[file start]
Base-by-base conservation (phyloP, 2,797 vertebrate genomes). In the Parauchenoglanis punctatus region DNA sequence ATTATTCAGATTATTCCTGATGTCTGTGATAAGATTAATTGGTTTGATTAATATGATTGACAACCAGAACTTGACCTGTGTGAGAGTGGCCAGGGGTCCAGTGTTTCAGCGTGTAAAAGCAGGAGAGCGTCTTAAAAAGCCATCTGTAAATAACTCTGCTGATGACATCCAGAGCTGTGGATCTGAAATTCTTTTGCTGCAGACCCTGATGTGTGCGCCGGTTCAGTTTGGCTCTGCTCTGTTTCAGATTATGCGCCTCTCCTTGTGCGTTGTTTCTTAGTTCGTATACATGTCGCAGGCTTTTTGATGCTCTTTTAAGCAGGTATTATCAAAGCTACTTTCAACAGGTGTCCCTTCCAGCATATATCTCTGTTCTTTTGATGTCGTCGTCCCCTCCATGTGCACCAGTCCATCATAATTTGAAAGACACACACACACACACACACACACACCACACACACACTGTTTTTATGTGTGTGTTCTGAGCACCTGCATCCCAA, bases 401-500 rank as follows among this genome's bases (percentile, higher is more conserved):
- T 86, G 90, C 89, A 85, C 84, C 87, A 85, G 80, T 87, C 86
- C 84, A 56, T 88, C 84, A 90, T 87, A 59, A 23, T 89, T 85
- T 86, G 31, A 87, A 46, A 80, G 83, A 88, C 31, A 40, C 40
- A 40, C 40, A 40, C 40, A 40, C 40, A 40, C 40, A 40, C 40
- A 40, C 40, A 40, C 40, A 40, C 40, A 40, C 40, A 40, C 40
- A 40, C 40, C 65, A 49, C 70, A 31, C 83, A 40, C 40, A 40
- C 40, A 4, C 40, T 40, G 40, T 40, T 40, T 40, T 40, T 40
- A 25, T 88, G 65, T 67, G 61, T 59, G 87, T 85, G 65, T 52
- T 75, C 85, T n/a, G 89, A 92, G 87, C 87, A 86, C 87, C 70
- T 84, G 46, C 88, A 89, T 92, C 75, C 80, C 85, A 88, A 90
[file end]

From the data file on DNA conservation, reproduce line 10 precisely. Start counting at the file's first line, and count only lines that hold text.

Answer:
- T 75, C 85, T n/a, G 89, A 92, G 87, C 87, A 86, C 87, C 70